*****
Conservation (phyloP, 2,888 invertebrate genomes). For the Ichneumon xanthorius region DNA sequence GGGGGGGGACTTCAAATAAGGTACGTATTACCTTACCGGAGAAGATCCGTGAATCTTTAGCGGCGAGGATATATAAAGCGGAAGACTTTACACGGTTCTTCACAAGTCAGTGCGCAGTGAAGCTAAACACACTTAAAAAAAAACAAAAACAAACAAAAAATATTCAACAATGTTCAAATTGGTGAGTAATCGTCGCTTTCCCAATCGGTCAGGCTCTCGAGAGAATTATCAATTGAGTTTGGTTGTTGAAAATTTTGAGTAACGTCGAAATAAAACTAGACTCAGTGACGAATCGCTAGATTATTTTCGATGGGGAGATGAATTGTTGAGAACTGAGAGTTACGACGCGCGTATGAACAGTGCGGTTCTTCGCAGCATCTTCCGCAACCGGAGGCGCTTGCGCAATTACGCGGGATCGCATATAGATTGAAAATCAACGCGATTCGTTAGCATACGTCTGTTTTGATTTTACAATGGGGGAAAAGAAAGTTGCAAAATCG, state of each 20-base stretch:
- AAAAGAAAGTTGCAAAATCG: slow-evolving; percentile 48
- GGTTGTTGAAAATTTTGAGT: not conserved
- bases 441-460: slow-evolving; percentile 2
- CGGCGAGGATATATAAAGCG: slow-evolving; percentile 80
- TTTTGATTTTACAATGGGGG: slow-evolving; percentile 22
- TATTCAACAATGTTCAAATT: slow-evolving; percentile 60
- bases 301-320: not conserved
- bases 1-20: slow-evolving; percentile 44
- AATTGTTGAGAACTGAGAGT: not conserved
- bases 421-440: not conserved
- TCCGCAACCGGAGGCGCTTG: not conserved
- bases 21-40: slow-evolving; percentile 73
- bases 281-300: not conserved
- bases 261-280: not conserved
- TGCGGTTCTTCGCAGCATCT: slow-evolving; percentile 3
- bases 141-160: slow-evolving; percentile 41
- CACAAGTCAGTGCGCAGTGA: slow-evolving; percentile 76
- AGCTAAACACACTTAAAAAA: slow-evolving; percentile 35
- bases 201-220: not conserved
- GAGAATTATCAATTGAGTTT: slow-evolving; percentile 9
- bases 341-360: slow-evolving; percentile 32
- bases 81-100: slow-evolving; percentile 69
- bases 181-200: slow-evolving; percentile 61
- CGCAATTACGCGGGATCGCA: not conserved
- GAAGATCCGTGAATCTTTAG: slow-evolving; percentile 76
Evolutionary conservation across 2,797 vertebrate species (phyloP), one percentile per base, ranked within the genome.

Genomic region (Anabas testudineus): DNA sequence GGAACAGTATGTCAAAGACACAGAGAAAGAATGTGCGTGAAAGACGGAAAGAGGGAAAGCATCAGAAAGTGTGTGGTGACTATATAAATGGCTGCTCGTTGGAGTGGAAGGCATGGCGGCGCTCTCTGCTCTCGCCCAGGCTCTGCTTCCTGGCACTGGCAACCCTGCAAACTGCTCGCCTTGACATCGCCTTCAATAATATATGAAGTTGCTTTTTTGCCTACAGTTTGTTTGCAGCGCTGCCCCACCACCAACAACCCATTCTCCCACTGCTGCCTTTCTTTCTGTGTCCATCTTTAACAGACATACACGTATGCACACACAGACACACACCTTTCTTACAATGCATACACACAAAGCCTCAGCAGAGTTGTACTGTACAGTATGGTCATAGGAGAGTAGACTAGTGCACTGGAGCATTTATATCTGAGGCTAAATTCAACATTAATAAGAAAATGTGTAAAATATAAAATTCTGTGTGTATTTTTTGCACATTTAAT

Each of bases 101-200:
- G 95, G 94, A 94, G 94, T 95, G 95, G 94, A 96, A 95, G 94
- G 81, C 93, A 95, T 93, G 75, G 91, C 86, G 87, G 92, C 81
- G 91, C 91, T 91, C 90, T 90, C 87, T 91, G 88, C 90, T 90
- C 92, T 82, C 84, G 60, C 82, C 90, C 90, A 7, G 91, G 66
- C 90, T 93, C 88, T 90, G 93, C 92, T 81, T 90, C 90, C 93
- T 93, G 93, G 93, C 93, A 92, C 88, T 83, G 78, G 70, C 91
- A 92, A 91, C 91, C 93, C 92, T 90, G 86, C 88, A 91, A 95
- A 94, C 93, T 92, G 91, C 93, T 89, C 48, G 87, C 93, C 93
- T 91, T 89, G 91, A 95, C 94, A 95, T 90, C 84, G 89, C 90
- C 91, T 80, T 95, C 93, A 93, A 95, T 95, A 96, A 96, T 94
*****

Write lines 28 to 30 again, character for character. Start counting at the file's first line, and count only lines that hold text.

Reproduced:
Genomic region (Anabas testudineus): DNA sequence GGAACAGTATGTCAAAGACACAGAGAAAGAATGTGCGTGAAAGACGGAAAGAGGGAAAGCATCAGAAAGTGTGTGGTGACTATATAAATGGCTGCTCGTTGGAGTGGAAGGCATGGCGGCGCTCTCTGCTCTCGCCCAGGCTCTGCTTCCTGGCACTGGCAACCCTGCAAACTGCTCGCCTTGACATCGCCTTCAATAATATATGAAGTTGCTTTTTTGCCTACAGTTTGTTTGCAGCGCTGCCCCACCACCAACAACCCATTCTCCCACTGCTGCCTTTCTTTCTGTGTCCATCTTTAACAGACATACACGTATGCACACACAGACACACACCTTTCTTACAATGCATACACACAAAGCCTCAGCAGAGTTGTACTGTACAGTATGGTCATAGGAGAGTAGACTAGTGCACTGGAGCATTTATATCTGAGGCTAAATTCAACATTAATAAGAAAATGTGTAAAATATAAAATTCTGTGTGTATTTTTTGCACATTTAAT

Each of bases 101-200:
- G 95, G 94, A 94, G 94, T 95, G 95, G 94, A 96, A 95, G 94